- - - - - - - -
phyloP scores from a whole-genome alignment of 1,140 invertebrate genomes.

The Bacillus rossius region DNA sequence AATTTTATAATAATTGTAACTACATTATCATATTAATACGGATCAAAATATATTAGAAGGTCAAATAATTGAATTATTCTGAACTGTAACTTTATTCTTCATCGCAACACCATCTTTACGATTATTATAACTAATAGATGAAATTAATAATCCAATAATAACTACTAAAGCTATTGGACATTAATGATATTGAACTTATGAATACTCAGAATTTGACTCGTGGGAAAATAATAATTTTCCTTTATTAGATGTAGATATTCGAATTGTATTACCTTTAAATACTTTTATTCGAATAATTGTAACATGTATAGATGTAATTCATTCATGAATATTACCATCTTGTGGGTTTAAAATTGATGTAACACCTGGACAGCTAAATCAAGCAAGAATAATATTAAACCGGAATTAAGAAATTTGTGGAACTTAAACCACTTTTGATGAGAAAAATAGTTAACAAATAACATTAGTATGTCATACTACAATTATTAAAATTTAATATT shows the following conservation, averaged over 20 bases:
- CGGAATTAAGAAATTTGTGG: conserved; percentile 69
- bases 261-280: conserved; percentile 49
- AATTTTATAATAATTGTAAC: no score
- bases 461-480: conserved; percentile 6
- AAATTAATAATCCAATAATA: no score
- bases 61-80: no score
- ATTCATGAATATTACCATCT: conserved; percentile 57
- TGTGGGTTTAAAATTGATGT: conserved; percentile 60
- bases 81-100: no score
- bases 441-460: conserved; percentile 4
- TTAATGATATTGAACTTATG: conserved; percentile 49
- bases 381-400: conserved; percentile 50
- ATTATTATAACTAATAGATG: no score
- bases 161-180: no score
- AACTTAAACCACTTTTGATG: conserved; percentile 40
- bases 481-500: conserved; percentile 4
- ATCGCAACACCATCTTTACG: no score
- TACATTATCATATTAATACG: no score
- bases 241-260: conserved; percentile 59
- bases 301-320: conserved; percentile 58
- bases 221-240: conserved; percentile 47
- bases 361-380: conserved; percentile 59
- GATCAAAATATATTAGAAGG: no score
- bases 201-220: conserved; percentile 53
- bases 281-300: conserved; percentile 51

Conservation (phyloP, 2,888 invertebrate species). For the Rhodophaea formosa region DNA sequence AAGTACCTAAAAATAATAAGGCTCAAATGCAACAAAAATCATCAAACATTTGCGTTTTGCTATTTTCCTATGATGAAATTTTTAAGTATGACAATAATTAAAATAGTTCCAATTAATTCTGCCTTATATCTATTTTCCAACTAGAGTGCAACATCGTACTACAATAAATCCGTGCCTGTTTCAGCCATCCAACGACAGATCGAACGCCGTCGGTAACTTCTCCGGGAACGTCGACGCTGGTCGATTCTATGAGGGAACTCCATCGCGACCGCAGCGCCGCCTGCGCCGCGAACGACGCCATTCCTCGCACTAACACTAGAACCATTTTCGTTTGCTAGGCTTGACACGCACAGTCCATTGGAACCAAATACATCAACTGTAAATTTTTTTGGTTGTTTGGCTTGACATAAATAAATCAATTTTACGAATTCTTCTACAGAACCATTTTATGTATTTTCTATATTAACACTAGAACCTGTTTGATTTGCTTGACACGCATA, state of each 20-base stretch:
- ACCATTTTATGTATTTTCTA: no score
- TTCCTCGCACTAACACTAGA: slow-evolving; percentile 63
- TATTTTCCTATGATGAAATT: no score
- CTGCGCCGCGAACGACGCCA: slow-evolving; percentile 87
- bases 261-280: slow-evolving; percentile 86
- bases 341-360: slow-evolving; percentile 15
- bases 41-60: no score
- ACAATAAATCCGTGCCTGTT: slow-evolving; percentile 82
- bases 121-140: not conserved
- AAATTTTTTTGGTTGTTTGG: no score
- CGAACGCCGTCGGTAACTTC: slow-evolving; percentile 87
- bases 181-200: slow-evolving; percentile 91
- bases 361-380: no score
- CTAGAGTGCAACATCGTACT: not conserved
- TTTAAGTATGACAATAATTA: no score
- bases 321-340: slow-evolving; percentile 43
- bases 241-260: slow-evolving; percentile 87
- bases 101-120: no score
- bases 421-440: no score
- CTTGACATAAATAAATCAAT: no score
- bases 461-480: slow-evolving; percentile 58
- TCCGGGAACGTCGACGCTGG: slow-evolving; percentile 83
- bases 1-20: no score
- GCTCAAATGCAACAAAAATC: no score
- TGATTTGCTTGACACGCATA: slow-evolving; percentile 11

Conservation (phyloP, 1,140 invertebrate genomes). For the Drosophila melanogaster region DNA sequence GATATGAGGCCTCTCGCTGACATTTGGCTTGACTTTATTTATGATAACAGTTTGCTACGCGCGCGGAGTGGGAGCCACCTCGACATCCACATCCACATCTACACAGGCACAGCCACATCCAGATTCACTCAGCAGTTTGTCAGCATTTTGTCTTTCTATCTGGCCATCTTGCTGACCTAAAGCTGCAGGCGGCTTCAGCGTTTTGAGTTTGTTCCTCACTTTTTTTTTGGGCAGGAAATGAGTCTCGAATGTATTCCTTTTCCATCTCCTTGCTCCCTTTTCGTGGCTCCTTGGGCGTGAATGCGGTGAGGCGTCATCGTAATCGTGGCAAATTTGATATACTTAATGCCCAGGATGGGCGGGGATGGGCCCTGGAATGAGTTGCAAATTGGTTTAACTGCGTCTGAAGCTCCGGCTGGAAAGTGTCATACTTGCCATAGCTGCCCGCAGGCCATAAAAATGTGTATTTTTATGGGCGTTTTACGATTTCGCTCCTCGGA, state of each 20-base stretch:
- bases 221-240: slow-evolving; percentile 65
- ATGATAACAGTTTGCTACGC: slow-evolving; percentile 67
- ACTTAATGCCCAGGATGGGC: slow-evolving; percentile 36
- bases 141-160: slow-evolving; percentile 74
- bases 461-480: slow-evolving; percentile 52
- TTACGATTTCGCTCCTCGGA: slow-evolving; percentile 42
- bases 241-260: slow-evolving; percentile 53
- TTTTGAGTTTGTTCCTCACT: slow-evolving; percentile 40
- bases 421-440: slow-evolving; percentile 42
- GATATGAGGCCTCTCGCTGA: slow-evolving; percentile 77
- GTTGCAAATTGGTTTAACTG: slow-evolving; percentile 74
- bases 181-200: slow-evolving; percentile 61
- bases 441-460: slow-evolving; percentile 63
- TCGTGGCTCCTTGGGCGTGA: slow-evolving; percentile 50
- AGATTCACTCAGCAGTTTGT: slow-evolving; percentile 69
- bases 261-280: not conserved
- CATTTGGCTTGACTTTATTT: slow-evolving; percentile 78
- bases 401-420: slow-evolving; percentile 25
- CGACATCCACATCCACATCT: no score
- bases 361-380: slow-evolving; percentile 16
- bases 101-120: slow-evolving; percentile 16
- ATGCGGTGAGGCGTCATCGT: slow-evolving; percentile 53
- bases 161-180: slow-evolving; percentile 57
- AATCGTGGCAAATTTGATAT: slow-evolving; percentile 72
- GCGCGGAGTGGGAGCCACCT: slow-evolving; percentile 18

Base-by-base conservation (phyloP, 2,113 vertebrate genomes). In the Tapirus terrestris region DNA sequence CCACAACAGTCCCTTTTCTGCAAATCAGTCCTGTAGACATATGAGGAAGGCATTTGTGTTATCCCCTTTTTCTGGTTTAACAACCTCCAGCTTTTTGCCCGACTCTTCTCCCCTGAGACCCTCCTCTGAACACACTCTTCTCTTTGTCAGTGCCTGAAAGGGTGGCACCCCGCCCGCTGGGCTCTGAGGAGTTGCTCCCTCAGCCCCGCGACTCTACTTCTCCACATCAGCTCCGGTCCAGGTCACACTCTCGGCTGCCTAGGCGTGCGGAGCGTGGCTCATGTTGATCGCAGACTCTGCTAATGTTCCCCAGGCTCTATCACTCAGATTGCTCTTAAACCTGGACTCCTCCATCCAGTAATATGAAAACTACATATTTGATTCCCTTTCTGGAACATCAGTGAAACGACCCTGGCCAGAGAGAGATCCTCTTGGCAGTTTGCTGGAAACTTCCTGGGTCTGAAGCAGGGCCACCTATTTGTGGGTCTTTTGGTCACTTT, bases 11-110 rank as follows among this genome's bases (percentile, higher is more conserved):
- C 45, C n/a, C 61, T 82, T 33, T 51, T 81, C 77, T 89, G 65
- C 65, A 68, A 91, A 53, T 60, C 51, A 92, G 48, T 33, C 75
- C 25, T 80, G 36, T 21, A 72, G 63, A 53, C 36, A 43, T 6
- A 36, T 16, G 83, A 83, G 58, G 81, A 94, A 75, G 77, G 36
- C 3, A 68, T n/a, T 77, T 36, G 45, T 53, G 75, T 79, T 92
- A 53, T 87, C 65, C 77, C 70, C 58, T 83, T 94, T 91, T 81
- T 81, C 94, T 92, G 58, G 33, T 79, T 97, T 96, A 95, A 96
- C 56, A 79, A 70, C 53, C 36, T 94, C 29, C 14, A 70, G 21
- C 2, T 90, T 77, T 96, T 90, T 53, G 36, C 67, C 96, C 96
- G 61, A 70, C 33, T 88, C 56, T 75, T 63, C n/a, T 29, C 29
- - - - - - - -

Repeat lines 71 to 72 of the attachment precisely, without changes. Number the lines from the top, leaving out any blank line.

- CATTTGGCTTGACTTTATTT: slow-evolving; percentile 78
- bases 401-420: slow-evolving; percentile 25